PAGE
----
**[0068]**FIG. 4 shows the resulting x* or n* as a function of packet error rate p for various M. For M=1, 2, and 3, we provide the results of x* for ideal MDS codes. We also present in FIG. 4 the analytical results x* for designed codes with M=2 and the numerical results n* for designed codes with M=3, 4, and 5. We can see for N=100, the corresponding error rate is p*=0.01, 0.0161, and 0.226 for M=1, 2, and 3, respectively, for ideal MDS codes, indicating that when p<p*, the size of Ω

_{0}becomes zero.

**[0069]**For the designed codes, the error rate thresholds p* are 0.0129, 0.0202, 0.0259, and 0.0302 for M=2, 3, 4, and 5, respectively. We find that within a large range of p, the resulting x* (p) is close to a linear function in the log domain. Therefore, we can apply the linear approximation (LA) to ln x* (or ln n*) with respect to ln p, i.e., ln x*=a ln p+b, where a, b are the LA parameters.

**[0070]**The results of (a, b) for the designed codes with various M are listed in Table 1. The performance of LA is shown in FIG. 5. We can see that the LA provides very good approximations. With the LA approximation we can obtain n* and consequently l

_{0}easily. We then apply the simple design method to obtain the codes which is summarized as follows:

**[0071]**Equally assign Z nodes to Ω'

_{j}, .A-inverted.j, i.e., l

_{j}*=Z, where

**[0071]**Z=.left brkt-bot.n*/(2

^{M}-1).right brkt-bot..

**[0072]**For the rest n*-(2

^{M}-1)Z nodes, n*-(2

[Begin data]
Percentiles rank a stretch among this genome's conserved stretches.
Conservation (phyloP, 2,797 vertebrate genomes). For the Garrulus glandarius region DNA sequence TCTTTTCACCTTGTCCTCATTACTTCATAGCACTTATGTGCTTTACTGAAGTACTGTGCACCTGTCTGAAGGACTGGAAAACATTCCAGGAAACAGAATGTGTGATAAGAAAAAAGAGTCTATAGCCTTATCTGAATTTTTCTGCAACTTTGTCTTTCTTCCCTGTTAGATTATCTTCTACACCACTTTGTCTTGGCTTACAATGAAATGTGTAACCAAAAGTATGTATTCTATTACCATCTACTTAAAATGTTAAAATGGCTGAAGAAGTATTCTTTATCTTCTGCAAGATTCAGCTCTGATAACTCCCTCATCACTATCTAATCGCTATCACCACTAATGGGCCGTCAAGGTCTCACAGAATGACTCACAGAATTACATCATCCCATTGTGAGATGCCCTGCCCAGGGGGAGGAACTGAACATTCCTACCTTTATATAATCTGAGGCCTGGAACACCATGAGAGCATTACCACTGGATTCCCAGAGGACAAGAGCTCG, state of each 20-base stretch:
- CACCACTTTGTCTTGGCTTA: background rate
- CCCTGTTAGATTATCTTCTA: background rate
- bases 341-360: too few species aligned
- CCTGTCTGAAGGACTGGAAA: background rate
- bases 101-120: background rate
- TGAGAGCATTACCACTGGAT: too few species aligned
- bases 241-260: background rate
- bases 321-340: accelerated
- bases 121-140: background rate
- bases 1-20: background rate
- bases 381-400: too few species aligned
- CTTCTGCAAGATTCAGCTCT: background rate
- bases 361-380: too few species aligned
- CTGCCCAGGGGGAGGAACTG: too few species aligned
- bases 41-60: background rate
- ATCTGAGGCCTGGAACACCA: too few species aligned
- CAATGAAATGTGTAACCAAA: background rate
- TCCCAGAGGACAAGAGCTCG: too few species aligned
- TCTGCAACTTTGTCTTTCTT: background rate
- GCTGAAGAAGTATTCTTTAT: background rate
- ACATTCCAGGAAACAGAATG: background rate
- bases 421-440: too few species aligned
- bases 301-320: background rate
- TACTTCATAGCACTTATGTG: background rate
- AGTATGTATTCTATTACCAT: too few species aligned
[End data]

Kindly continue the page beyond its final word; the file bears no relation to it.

^{M}-1)Z<2

^{M}-1, we assign one per set based on the ascending order of the Hamming weight of the binary expansion of j.

**[0073]**With above method, we obtain so-called quasi-regular codes since the values of l

_{j}, j=1, . . . , 2

^{M}-1 are almost the same.

**[0074]**We now evaluate the packet recovery performance using the nested coding structure with designed code for the multicast broadcast service. We consider that one server services 10 users, i.e., there are K=10 receive nodes. The number of packets before retransmissions is L=100 and the number of retransmissions varies from Q=1 to 25. The packet loss rate is 0.05.

**[0075]**FIG. 6 shows a comparison for data recovery performance between the nested coding scheme with designed codes according to an aspect of the present disclosure, and three coding schemes proposed in the art, namely, the basic scheme, the truncated scheme, and the random scheme. For designed code, we set the cyclic shift parameter T=37. The design codes are given by

**M**=3: L*

_{3}={63, 6, 6, 5, 6, 5, 5, 4},

**M**=4: L*

_{4}={53, 5, 5, 3, 5, 3, 3, 2, 5, 3, 3, 2, 3, 2, 2, 1},

**M**=5: L*

_{5}={41, 4, 4, 3, 4, 3, 2, 1, 4, 2, 2, 1, 3, 1, 1, 1, 4, 3, 3, 1, 3, 1, 1, 0, 3, 1, 1, 0, 1, 0, 0, 1}.

**[0076]**We can see from FIG. 6 that the coding scheme according to the present disclosure performs much better than all three prior art schemes for any number of retransmissions. We find that although the nested coding scheme built with different M, the resulting performance is almost the same.

**[0077]**FIG. 7 compares the packet recovery performance between the nested coding scheme with optimized codes and the one with quasi-regular codes. The same system settings as in FIG. 6 are applied. We can see that the nested coding with quasi-regular codes perform close to that with designed codes for M=4 and 5. For M=3, there is a slight performance degradation, however, it still performs better than the basic coding schemes of the prior art.

**[0078]**As is now apparent to those skilled in the art, we have presented--according to the present disclosure a coding scheme and nested code structure for the retransmissions in multicast broadcast service.